But more importantly, Final Fantasy XV doesn’t forget something that many similarly impressive games do: the fact that this is still a game. Contrary to Final Fantasy XIII, which was basically a one-way street from start to finish, Final Fantasy XV requires real effort from the player and only ever suggests what they do next. Major story events play out linearly of course, but by no means is that a bad thing, especially considering it’s up to the player to decide when to trigger them. The game also remains distinctly ‘Final Fantasy’ in its RPG systems, from earning experience points to finding hidden valuable items to amassing Gil to building a well-rounded inventory of supplies and navigating menus to use them in battle. Combat is a bit like a mix of Kingdom Hearts and Final Fantasy XII, and let me tell you, it’s not easy. You may find yourself feeling pretty comfortable with your abilities while taking on just one or two enemies, but wait until you’re dropped into a swarm of attackers—and you will be—and Final Fantasy XV will be sure to keep you humble. We’re not talking Dark Souls by any means, but this is definitely one of the most challenging Final Fantasy games in recent history, harkening back to the old days when wandering into the wrong forest unprepared was a surefire recipe for disaster. In fact, nods to the series’ roots are everywhere, from the return of Phoenix Down to the classic level-up tune to the Chocobo theme song. Not only are we talking an actual game instead of a sightseeing tour, we’re talking something that clearly remembers it is Final Fantasy.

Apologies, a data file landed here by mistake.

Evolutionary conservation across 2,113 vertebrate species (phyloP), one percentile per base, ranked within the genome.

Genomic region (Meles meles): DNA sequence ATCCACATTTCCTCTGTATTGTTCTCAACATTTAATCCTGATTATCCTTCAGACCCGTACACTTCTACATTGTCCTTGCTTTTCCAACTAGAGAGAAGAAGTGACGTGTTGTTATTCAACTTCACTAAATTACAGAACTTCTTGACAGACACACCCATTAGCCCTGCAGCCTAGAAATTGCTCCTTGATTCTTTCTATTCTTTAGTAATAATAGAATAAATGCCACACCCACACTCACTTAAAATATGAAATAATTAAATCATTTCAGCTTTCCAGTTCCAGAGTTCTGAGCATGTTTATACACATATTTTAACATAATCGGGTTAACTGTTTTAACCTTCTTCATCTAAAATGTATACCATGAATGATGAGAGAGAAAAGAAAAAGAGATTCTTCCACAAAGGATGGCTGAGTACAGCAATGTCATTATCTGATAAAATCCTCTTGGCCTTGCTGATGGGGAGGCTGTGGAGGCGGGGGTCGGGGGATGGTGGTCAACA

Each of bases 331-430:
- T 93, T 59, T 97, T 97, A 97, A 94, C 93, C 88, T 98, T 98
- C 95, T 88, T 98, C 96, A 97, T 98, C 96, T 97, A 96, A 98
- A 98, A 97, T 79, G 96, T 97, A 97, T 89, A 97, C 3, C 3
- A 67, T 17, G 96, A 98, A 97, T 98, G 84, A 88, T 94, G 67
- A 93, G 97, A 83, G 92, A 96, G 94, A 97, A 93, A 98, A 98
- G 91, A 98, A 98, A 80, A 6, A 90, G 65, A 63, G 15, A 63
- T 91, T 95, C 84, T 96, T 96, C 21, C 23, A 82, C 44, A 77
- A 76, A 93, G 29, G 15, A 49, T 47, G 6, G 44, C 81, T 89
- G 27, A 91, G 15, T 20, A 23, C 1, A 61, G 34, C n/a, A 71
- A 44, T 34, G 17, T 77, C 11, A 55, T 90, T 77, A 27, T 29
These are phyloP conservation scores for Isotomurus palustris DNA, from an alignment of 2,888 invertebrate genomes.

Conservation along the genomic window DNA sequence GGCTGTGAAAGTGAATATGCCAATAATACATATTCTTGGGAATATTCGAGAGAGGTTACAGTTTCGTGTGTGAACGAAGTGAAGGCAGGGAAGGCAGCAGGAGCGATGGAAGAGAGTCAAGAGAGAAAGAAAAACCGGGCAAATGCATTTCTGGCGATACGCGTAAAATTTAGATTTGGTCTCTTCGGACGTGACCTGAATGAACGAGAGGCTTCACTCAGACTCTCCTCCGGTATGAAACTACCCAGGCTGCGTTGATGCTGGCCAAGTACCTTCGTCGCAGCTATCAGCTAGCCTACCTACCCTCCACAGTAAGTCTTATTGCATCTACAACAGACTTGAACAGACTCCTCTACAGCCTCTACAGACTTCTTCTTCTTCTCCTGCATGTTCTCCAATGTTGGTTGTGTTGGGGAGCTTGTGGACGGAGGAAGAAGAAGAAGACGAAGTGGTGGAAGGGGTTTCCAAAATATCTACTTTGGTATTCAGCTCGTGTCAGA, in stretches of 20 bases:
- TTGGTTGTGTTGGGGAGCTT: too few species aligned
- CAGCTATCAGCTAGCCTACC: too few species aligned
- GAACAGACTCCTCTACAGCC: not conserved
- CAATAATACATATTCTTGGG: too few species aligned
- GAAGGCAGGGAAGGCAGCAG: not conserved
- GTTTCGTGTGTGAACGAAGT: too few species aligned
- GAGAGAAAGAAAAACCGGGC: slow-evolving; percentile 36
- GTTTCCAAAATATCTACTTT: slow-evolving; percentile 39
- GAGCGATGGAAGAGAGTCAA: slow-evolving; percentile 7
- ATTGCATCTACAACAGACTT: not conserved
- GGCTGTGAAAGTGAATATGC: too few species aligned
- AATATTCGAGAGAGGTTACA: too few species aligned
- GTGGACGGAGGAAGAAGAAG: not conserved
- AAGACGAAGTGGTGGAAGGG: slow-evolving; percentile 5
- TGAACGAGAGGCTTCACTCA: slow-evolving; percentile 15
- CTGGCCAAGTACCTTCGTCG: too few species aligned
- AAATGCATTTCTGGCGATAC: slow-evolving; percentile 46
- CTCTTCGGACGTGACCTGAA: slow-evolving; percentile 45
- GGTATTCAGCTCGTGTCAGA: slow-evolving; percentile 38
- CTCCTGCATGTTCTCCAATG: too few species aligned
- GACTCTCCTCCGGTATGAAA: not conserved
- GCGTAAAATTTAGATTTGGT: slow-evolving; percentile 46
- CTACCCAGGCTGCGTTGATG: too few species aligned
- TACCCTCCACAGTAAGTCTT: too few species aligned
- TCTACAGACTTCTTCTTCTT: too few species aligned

A Long Road Ahead


All that being said, despite having a decade to work out the details, Final Fantasy XV: Episode Duscae is far from perfect. Graphical glitches abound, mostly having to do with physics simulations gone wrong. The open world sometimes feels a little simplistic by new-gen standards. And in the meantime the game runs at 900p on PS4 and a mere 720p on Xbox One and still stutters a bit while level streaming. But even more egregious than simple cosmetic issues (which are actually very forgivable) is the way the game controls. The control scheme doesn’t pull from either action or RPG conventions, which itself is fine, but by doing away with any sort of tried-and-true formula the game opens itself up for a number of new complications that haven’t had a chance to be perfected yet. The biggest offender here is the targeting system. Early on it’s unpredictable at best and outright doesn’t function as expected at worst. Part of this is only due to the demo’s limited tutorials, but there’s something to be said for designing a system that comes naturally, and this one definitely does not. Instead it feels like it could serve its purpose, but the proper technique is too complex to explain in a tutorial so it was just left more or less unexplained instead. According to the opening segment of Episode Duscae, all you have to do is ‘Hold R1 to target’. Only you don’t merely hold R1 to target. You hold R1 for a few seconds to target, using the right stick to switch between targeting options, then release, and then click R3 to lock the camera on to the chosen target if you wish. While there are visual indicators throughout the process, they are quite subtle and can easily go unnoticed while still learning the ropes.